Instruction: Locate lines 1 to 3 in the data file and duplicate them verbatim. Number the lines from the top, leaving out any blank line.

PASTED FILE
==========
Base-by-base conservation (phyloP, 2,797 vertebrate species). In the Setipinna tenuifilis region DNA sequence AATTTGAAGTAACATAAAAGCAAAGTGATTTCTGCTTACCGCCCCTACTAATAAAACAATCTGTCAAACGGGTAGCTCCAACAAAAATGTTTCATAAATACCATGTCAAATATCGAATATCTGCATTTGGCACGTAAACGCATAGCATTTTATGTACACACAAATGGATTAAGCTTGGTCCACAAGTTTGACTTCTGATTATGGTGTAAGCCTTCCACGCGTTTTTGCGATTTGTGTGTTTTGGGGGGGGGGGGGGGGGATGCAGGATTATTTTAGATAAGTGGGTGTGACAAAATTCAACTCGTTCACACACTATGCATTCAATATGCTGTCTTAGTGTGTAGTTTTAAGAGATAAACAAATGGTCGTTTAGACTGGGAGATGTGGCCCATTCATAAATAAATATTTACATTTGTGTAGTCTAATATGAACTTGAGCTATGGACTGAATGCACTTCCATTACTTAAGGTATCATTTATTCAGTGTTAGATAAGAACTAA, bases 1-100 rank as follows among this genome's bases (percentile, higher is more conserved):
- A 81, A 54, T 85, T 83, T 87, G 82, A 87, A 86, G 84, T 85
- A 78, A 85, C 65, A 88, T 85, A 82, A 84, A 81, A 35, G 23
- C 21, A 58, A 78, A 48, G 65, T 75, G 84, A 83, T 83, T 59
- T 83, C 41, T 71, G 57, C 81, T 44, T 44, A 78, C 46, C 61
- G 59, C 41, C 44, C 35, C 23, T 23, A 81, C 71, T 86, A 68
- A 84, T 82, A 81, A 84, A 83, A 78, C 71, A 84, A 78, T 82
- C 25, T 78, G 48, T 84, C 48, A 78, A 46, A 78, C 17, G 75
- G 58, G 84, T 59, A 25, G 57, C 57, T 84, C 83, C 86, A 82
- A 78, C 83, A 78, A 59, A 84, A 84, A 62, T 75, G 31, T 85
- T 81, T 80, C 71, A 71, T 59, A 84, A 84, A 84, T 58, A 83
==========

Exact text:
Base-by-base conservation (phyloP, 2,797 vertebrate species). In the Setipinna tenuifilis region DNA sequence AATTTGAAGTAACATAAAAGCAAAGTGATTTCTGCTTACCGCCCCTACTAATAAAACAATCTGTCAAACGGGTAGCTCCAACAAAAATGTTTCATAAATACCATGTCAAATATCGAATATCTGCATTTGGCACGTAAACGCATAGCATTTTATGTACACACAAATGGATTAAGCTTGGTCCACAAGTTTGACTTCTGATTATGGTGTAAGCCTTCCACGCGTTTTTGCGATTTGTGTGTTTTGGGGGGGGGGGGGGGGGATGCAGGATTATTTTAGATAAGTGGGTGTGACAAAATTCAACTCGTTCACACACTATGCATTCAATATGCTGTCTTAGTGTGTAGTTTTAAGAGATAAACAAATGGTCGTTTAGACTGGGAGATGTGGCCCATTCATAAATAAATATTTACATTTGTGTAGTCTAATATGAACTTGAGCTATGGACTGAATGCACTTCCATTACTTAAGGTATCATTTATTCAGTGTTAGATAAGAACTAA, bases 1-100 rank as follows among this genome's bases (percentile, higher is more conserved):
- A 81, A 54, T 85, T 83, T 87, G 82, A 87, A 86, G 84, T 85
- A 78, A 85, C 65, A 88, T 85, A 82, A 84, A 81, A 35, G 23